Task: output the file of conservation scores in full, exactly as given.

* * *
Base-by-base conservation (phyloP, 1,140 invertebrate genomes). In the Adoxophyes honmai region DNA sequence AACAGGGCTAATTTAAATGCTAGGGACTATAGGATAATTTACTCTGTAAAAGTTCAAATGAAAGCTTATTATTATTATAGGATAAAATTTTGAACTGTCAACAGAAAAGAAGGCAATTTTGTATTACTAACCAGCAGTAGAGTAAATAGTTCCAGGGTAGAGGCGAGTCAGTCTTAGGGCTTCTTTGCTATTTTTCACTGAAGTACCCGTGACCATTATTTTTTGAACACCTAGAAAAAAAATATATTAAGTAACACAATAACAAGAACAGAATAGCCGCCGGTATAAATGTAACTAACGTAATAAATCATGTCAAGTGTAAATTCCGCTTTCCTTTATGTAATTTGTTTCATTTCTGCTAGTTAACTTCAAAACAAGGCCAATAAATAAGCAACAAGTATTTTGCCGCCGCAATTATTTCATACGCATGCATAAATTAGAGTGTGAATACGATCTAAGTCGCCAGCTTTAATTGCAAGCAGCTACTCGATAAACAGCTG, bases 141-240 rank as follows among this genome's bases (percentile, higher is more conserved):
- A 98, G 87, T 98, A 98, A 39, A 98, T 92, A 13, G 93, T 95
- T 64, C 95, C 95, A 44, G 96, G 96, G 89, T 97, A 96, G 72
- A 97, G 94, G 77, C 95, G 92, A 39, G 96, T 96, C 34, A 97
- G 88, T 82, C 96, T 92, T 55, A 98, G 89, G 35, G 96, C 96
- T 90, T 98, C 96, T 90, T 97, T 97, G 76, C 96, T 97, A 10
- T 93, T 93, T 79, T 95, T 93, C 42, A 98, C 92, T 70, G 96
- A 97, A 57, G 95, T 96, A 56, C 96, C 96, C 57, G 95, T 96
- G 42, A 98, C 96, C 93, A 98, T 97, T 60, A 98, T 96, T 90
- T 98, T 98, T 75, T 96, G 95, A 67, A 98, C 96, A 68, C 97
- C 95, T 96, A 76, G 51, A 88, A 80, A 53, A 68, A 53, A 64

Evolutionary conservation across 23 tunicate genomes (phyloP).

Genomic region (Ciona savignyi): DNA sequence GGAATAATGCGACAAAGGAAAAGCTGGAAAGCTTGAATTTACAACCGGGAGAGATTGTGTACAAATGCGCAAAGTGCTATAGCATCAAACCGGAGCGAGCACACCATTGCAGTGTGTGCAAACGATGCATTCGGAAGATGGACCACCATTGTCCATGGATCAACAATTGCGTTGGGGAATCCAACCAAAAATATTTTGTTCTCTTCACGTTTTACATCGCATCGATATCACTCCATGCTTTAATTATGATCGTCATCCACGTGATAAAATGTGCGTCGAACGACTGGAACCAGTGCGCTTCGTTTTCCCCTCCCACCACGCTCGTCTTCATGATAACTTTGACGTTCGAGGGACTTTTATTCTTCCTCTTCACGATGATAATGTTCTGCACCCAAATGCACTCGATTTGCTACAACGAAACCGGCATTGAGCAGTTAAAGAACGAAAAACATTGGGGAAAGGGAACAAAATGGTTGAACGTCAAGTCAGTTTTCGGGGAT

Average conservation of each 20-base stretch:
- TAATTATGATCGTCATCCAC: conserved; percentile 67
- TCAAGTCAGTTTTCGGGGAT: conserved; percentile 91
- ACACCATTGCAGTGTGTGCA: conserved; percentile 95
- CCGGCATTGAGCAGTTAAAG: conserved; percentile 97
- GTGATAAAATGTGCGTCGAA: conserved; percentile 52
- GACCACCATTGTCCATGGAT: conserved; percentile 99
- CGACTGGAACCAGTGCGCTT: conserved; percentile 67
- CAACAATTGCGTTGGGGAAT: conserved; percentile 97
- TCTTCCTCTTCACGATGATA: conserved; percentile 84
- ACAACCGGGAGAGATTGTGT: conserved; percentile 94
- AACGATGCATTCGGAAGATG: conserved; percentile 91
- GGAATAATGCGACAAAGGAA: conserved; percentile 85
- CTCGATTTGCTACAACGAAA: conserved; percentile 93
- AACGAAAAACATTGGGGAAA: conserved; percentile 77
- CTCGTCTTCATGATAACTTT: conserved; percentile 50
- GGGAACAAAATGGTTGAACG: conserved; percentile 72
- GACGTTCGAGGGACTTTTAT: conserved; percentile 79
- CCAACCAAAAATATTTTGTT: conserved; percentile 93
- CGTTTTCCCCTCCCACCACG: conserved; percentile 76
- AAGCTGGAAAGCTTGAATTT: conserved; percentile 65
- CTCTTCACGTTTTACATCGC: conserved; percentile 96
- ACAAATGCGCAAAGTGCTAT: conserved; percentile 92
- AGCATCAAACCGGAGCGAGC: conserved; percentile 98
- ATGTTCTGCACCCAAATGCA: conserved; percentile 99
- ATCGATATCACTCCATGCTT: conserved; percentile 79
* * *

Base-by-base conservation (phyloP, 1,140 invertebrate genomes). In the Adoxophyes honmai region DNA sequence AACAGGGCTAATTTAAATGCTAGGGACTATAGGATAATTTACTCTGTAAAAGTTCAAATGAAAGCTTATTATTATTATAGGATAAAATTTTGAACTGTCAACAGAAAAGAAGGCAATTTTGTATTACTAACCAGCAGTAGAGTAAATAGTTCCAGGGTAGAGGCGAGTCAGTCTTAGGGCTTCTTTGCTATTTTTCACTGAAGTACCCGTGACCATTATTTTTTGAACACCTAGAAAAAAAATATATTAAGTAACACAATAACAAGAACAGAATAGCCGCCGGTATAAATGTAACTAACGTAATAAATCATGTCAAGTGTAAATTCCGCTTTCCTTTATGTAATTTGTTTCATTTCTGCTAGTTAACTTCAAAACAAGGCCAATAAATAAGCAACAAGTATTTTGCCGCCGCAATTATTTCATACGCATGCATAAATTAGAGTGTGAATACGATCTAAGTCGCCAGCTTTAATTGCAAGCAGCTACTCGATAAACAGCTG, bases 141-240 rank as follows among this genome's bases (percentile, higher is more conserved):
- A 98, G 87, T 98, A 98, A 39, A 98, T 92, A 13, G 93, T 95
- T 64, C 95, C 95, A 44, G 96, G 96, G 89, T 97, A 96, G 72
- A 97, G 94, G 77, C 95, G 92, A 39, G 96, T 96, C 34, A 97
- G 88, T 82, C 96, T 92, T 55, A 98, G 89, G 35, G 96, C 96
- T 90, T 98, C 96, T 90, T 97, T 97, G 76, C 96, T 97, A 10
- T 93, T 93, T 79, T 95, T 93, C 42, A 98, C 92, T 70, G 96
- A 97, A 57, G 95, T 96, A 56, C 96, C 96, C 57, G 95, T 96
- G 42, A 98, C 96, C 93, A 98, T 97, T 60, A 98, T 96, T 90
- T 98, T 98, T 75, T 96, G 95, A 67, A 98, C 96, A 68, C 97
- C 95, T 96, A 76, G 51, A 88, A 80, A 53, A 68, A 53, A 64

Evolutionary conservation across 23 tunicate genomes (phyloP).

Genomic region (Ciona savignyi): DNA sequence GGAATAATGCGACAAAGGAAAAGCTGGAAAGCTTGAATTTACAACCGGGAGAGATTGTGTACAAATGCGCAAAGTGCTATAGCATCAAACCGGAGCGAGCACACCATTGCAGTGTGTGCAAACGATGCATTCGGAAGATGGACCACCATTGTCCATGGATCAACAATTGCGTTGGGGAATCCAACCAAAAATATTTTGTTCTCTTCACGTTTTACATCGCATCGATATCACTCCATGCTTTAATTATGATCGTCATCCACGTGATAAAATGTGCGTCGAACGACTGGAACCAGTGCGCTTCGTTTTCCCCTCCCACCACGCTCGTCTTCATGATAACTTTGACGTTCGAGGGACTTTTATTCTTCCTCTTCACGATGATAATGTTCTGCACCCAAATGCACTCGATTTGCTACAACGAAACCGGCATTGAGCAGTTAAAGAACGAAAAACATTGGGGAAAGGGAACAAAATGGTTGAACGTCAAGTCAGTTTTCGGGGAT

Average conservation of each 20-base stretch:
- TAATTATGATCGTCATCCAC: conserved; percentile 67
- TCAAGTCAGTTTTCGGGGAT: conserved; percentile 91
- ACACCATTGCAGTGTGTGCA: conserved; percentile 95
- CCGGCATTGAGCAGTTAAAG: conserved; percentile 97
- GTGATAAAATGTGCGTCGAA: conserved; percentile 52
- GACCACCATTGTCCATGGAT: conserved; percentile 99
- CGACTGGAACCAGTGCGCTT: conserved; percentile 67
- CAACAATTGCGTTGGGGAAT: conserved; percentile 97
- TCTTCCTCTTCACGATGATA: conserved; percentile 84
- ACAACCGGGAGAGATTGTGT: conserved; percentile 94
- AACGATGCATTCGGAAGATG: conserved; percentile 91
- GGAATAATGCGACAAAGGAA: conserved; percentile 85
- CTCGATTTGCTACAACGAAA: conserved; percentile 93
- AACGAAAAACATTGGGGAAA: conserved; percentile 77
- CTCGTCTTCATGATAACTTT: conserved; percentile 50
- GGGAACAAAATGGTTGAACG: conserved; percentile 72
- GACGTTCGAGGGACTTTTAT: conserved; percentile 79
- CCAACCAAAAATATTTTGTT: conserved; percentile 93
- CGTTTTCCCCTCCCACCACG: conserved; percentile 76
- AAGCTGGAAAGCTTGAATTT: conserved; percentile 65
- CTCTTCACGTTTTACATCGC: conserved; percentile 96
- ACAAATGCGCAAAGTGCTAT: conserved; percentile 92
- AGCATCAAACCGGAGCGAGC: conserved; percentile 98
- ATGTTCTGCACCCAAATGCA: conserved; percentile 99
- ATCGATATCACTCCATGCTT: conserved; percentile 79